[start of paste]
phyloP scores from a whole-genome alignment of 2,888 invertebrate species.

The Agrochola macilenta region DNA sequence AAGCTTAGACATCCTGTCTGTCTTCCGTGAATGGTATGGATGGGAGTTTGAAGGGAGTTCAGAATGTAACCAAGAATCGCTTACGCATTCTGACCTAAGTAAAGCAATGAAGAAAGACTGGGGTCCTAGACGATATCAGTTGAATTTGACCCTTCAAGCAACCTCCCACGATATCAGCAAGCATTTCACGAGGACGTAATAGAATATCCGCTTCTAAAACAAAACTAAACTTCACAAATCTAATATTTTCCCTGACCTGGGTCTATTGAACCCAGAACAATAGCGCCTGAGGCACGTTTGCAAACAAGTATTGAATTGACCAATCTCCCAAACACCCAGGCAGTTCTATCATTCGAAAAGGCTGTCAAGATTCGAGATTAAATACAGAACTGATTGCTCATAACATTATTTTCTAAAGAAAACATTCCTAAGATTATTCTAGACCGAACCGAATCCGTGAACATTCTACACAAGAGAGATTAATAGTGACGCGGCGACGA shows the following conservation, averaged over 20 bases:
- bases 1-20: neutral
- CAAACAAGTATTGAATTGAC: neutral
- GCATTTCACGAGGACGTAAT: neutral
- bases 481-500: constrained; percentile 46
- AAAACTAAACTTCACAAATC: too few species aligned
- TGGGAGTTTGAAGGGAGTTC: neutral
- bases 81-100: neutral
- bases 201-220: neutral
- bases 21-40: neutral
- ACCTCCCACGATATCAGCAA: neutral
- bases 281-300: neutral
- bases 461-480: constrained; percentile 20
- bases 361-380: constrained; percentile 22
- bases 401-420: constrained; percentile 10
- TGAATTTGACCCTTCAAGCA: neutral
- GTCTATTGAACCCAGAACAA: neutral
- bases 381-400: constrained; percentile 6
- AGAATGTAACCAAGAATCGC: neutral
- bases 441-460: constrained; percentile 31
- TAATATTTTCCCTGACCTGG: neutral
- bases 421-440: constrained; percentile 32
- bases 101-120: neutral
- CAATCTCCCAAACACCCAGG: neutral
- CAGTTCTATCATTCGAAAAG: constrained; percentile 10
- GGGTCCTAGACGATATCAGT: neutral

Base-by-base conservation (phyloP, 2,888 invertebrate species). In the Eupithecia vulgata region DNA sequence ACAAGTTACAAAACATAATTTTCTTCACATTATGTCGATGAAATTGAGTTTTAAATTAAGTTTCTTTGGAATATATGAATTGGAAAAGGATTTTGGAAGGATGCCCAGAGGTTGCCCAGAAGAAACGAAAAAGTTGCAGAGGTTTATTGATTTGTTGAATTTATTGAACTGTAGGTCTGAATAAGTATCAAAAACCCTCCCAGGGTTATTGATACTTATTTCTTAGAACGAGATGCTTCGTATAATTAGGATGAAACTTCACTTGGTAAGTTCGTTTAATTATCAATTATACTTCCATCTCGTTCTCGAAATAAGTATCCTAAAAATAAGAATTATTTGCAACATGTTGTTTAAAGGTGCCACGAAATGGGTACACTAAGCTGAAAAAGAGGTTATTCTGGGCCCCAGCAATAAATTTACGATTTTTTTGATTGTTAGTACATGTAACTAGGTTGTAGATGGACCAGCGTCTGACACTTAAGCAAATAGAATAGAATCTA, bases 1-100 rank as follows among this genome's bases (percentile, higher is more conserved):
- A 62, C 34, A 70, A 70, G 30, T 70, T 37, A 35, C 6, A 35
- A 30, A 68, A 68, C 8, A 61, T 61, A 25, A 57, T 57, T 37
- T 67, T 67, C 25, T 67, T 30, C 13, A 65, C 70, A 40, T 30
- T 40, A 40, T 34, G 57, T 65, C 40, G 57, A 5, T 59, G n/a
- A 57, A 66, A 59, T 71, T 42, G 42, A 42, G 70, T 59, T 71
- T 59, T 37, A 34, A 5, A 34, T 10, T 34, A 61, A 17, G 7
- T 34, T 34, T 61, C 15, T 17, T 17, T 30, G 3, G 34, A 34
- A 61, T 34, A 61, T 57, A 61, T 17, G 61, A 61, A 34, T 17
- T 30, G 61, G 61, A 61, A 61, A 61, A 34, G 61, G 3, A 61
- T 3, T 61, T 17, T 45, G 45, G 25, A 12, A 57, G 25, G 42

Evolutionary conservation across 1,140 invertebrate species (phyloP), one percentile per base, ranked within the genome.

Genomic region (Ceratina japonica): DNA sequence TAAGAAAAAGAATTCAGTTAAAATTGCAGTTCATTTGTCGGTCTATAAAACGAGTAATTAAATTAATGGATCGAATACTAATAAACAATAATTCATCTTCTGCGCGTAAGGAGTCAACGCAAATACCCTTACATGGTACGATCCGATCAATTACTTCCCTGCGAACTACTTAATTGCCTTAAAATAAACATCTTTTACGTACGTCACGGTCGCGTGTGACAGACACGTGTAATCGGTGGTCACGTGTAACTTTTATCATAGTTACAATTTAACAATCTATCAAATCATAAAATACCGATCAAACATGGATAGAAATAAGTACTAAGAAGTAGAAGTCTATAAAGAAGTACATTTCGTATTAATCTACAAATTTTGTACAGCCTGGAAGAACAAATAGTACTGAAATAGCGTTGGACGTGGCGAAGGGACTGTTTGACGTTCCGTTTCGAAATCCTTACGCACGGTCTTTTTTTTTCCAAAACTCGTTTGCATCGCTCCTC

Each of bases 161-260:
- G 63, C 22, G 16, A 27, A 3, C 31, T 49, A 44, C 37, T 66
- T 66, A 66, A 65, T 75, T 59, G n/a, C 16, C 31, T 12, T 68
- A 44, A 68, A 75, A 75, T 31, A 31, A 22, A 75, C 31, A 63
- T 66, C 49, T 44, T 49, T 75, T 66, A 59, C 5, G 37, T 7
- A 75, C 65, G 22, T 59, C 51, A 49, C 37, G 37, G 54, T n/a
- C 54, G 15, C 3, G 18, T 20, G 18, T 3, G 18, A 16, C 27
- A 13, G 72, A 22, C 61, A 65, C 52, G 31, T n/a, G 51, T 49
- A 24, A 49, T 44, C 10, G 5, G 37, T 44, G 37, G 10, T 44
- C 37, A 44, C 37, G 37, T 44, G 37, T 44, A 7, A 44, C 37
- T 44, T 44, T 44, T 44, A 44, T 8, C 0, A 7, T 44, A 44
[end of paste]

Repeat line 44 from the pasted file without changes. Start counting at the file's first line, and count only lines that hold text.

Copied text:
- A 44, A 68, A 75, A 75, T 31, A 31, A 22, A 75, C 31, A 63